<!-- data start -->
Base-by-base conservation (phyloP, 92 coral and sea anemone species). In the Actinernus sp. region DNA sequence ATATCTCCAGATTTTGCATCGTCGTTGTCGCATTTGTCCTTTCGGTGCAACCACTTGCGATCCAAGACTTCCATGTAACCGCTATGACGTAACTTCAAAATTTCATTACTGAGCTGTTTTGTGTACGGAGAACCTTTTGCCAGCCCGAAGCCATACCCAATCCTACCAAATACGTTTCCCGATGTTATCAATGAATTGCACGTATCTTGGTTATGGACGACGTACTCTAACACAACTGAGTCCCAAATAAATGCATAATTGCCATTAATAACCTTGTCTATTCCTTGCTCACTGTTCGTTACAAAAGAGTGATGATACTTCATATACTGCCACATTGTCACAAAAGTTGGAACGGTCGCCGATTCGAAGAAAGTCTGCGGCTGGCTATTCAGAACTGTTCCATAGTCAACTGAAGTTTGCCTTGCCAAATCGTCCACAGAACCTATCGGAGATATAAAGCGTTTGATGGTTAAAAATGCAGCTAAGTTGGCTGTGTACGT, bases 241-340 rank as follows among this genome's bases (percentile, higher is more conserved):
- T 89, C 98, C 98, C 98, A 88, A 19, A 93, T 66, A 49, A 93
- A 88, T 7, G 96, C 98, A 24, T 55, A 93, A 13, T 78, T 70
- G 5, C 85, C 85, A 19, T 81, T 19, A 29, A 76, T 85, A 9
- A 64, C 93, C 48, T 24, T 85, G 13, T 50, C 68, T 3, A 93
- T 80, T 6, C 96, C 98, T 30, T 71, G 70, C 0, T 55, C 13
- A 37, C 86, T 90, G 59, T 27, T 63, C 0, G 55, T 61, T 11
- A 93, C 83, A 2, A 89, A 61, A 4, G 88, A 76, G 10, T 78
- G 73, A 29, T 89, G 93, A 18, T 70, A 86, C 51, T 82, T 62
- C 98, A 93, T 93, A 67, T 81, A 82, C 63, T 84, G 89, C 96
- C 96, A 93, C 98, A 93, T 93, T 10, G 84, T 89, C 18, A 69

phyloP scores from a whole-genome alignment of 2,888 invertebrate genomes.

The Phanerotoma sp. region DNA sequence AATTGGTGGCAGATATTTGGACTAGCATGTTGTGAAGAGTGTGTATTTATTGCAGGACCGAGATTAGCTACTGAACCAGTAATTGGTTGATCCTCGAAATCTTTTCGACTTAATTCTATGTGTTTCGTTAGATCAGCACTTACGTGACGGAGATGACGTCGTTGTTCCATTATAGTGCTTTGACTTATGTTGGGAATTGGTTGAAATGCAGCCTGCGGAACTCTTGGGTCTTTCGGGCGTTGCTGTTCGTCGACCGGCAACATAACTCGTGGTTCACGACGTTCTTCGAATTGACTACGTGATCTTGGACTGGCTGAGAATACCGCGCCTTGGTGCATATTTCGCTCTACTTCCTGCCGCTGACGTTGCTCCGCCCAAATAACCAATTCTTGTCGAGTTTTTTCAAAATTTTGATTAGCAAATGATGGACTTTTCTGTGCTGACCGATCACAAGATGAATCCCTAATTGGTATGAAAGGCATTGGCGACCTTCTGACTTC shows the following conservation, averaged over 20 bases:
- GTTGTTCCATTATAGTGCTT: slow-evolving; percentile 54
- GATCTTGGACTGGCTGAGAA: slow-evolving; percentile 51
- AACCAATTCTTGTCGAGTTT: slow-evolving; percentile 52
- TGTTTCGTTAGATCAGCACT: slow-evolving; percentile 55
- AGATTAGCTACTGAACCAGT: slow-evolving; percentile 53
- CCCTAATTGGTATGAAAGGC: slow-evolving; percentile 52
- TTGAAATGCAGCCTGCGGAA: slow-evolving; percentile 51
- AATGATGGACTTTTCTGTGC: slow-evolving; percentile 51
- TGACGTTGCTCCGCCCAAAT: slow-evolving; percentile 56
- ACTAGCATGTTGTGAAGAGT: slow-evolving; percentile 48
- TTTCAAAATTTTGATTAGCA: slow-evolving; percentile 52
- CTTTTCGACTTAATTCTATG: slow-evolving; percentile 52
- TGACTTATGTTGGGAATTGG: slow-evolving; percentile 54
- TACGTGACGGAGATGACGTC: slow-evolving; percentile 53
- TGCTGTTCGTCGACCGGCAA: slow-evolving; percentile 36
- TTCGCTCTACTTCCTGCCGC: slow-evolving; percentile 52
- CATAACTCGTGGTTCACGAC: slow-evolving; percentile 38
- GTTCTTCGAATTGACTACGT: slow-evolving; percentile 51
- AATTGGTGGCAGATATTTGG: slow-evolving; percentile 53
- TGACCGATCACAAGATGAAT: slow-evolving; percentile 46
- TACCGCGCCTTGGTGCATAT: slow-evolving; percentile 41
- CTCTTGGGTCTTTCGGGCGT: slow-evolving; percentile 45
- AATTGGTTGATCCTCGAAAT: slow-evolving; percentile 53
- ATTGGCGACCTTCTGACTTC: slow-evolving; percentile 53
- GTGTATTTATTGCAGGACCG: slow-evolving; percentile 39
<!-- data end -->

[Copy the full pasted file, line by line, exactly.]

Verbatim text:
Base-by-base conservation (phyloP, 92 coral and sea anemone species). In the Actinernus sp. region DNA sequence ATATCTCCAGATTTTGCATCGTCGTTGTCGCATTTGTCCTTTCGGTGCAACCACTTGCGATCCAAGACTTCCATGTAACCGCTATGACGTAACTTCAAAATTTCATTACTGAGCTGTTTTGTGTACGGAGAACCTTTTGCCAGCCCGAAGCCATACCCAATCCTACCAAATACGTTTCCCGATGTTATCAATGAATTGCACGTATCTTGGTTATGGACGACGTACTCTAACACAACTGAGTCCCAAATAAATGCATAATTGCCATTAATAACCTTGTCTATTCCTTGCTCACTGTTCGTTACAAAAGAGTGATGATACTTCATATACTGCCACATTGTCACAAAAGTTGGAACGGTCGCCGATTCGAAGAAAGTCTGCGGCTGGCTATTCAGAACTGTTCCATAGTCAACTGAAGTTTGCCTTGCCAAATCGTCCACAGAACCTATCGGAGATATAAAGCGTTTGATGGTTAAAAATGCAGCTAAGTTGGCTGTGTACGT, bases 241-340 rank as follows among this genome's bases (percentile, higher is more conserved):
- T 89, C 98, C 98, C 98, A 88, A 19, A 93, T 66, A 49, A 93
- A 88, T 7, G 96, C 98, A 24, T 55, A 93, A 13, T 78, T 70
- G 5, C 85, C 85, A 19, T 81, T 19, A 29, A 76, T 85, A 9
- A 64, C 93, C 48, T 24, T 85, G 13, T 50, C 68, T 3, A 93
- T 80, T 6, C 96, C 98, T 30, T 71, G 70, C 0, T 55, C 13
- A 37, C 86, T 90, G 59, T 27, T 63, C 0, G 55, T 61, T 11
- A 93, C 83, A 2, A 89, A 61, A 4, G 88, A 76, G 10, T 78
- G 73, A 29, T 89, G 93, A 18, T 70, A 86, C 51, T 82, T 62
- C 98, A 93, T 93, A 67, T 81, A 82, C 63, T 84, G 89, C 96
- C 96, A 93, C 98, A 93, T 93, T 10, G 84, T 89, C 18, A 69

phyloP scores from a whole-genome alignment of 2,888 invertebrate genomes.

The Phanerotoma sp. region DNA sequence AATTGGTGGCAGATATTTGGACTAGCATGTTGTGAAGAGTGTGTATTTATTGCAGGACCGAGATTAGCTACTGAACCAGTAATTGGTTGATCCTCGAAATCTTTTCGACTTAATTCTATGTGTTTCGTTAGATCAGCACTTACGTGACGGAGATGACGTCGTTGTTCCATTATAGTGCTTTGACTTATGTTGGGAATTGGTTGAAATGCAGCCTGCGGAACTCTTGGGTCTTTCGGGCGTTGCTGTTCGTCGACCGGCAACATAACTCGTGGTTCACGACGTTCTTCGAATTGACTACGTGATCTTGGACTGGCTGAGAATACCGCGCCTTGGTGCATATTTCGCTCTACTTCCTGCCGCTGACGTTGCTCCGCCCAAATAACCAATTCTTGTCGAGTTTTTTCAAAATTTTGATTAGCAAATGATGGACTTTTCTGTGCTGACCGATCACAAGATGAATCCCTAATTGGTATGAAAGGCATTGGCGACCTTCTGACTTC shows the following conservation, averaged over 20 bases:
- GTTGTTCCATTATAGTGCTT: slow-evolving; percentile 54
- GATCTTGGACTGGCTGAGAA: slow-evolving; percentile 51
- AACCAATTCTTGTCGAGTTT: slow-evolving; percentile 52
- TGTTTCGTTAGATCAGCACT: slow-evolving; percentile 55
- AGATTAGCTACTGAACCAGT: slow-evolving; percentile 53
- CCCTAATTGGTATGAAAGGC: slow-evolving; percentile 52
- TTGAAATGCAGCCTGCGGAA: slow-evolving; percentile 51
- AATGATGGACTTTTCTGTGC: slow-evolving; percentile 51
- TGACGTTGCTCCGCCCAAAT: slow-evolving; percentile 56
- ACTAGCATGTTGTGAAGAGT: slow-evolving; percentile 48
- TTTCAAAATTTTGATTAGCA: slow-evolving; percentile 52
- CTTTTCGACTTAATTCTATG: slow-evolving; percentile 52
- TGACTTATGTTGGGAATTGG: slow-evolving; percentile 54
- TACGTGACGGAGATGACGTC: slow-evolving; percentile 53
- TGCTGTTCGTCGACCGGCAA: slow-evolving; percentile 36
- TTCGCTCTACTTCCTGCCGC: slow-evolving; percentile 52
- CATAACTCGTGGTTCACGAC: slow-evolving; percentile 38
- GTTCTTCGAATTGACTACGT: slow-evolving; percentile 51
- AATTGGTGGCAGATATTTGG: slow-evolving; percentile 53
- TGACCGATCACAAGATGAAT: slow-evolving; percentile 46
- TACCGCGCCTTGGTGCATAT: slow-evolving; percentile 41
- CTCTTGGGTCTTTCGGGCGT: slow-evolving; percentile 45
- AATTGGTTGATCCTCGAAAT: slow-evolving; percentile 53
- ATTGGCGACCTTCTGACTTC: slow-evolving; percentile 53
- GTGTATTTATTGCAGGACCG: slow-evolving; percentile 39